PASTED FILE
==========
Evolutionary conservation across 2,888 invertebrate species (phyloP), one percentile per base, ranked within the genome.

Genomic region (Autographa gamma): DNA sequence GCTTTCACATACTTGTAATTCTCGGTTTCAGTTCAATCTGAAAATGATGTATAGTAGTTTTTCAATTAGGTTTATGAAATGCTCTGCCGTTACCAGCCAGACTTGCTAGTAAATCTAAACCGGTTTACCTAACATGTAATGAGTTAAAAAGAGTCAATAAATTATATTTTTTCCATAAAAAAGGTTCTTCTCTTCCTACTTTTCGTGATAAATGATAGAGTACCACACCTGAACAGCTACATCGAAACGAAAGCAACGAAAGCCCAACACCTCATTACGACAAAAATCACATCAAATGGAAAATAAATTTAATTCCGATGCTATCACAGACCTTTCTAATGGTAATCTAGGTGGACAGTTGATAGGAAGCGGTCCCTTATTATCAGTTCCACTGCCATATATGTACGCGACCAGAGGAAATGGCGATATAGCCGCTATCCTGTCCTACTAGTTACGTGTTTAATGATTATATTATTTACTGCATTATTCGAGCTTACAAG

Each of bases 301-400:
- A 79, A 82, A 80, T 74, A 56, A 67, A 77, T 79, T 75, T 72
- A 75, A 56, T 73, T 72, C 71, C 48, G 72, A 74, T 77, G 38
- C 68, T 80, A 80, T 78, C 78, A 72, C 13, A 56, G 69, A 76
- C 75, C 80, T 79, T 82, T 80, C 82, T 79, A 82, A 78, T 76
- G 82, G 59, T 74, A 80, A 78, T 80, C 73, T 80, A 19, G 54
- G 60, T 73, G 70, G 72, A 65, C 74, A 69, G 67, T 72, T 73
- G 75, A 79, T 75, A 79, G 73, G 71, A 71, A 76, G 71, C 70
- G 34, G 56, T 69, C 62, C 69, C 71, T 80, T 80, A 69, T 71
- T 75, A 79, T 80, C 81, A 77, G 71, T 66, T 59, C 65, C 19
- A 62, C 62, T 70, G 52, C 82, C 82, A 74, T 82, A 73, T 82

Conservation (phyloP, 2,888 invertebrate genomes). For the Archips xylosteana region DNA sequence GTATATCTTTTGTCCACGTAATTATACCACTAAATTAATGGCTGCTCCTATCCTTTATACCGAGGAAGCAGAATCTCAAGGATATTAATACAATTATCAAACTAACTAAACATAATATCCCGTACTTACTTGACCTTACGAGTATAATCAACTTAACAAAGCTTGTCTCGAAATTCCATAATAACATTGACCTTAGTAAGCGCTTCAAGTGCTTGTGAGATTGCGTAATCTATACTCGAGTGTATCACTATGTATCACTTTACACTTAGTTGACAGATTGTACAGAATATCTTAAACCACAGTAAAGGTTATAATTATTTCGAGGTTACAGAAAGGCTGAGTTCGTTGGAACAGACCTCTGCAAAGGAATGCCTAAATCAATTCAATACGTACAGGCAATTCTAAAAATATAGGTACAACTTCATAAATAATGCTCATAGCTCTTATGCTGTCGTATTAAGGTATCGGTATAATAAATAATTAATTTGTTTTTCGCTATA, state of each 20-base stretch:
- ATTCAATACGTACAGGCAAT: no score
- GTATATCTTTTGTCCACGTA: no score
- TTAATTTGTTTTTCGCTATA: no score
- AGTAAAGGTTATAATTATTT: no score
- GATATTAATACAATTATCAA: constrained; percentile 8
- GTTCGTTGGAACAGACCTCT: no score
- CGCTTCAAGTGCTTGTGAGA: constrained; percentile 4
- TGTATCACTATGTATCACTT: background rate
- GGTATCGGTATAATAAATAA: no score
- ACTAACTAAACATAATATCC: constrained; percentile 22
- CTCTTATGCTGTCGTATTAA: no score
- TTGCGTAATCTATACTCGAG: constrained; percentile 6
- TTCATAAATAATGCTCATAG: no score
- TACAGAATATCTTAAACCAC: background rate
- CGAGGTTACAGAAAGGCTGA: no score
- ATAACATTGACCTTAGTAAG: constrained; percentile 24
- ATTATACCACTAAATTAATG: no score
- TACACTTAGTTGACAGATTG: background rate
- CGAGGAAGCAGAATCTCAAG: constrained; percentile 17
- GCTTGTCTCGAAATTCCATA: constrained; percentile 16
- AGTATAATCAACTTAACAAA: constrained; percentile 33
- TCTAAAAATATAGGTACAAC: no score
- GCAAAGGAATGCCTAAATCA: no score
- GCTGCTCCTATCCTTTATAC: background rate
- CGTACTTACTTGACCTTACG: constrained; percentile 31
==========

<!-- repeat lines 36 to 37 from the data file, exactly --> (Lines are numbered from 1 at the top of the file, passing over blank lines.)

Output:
- TCTAAAAATATAGGTACAAC: no score
- GCAAAGGAATGCCTAAATCA: no score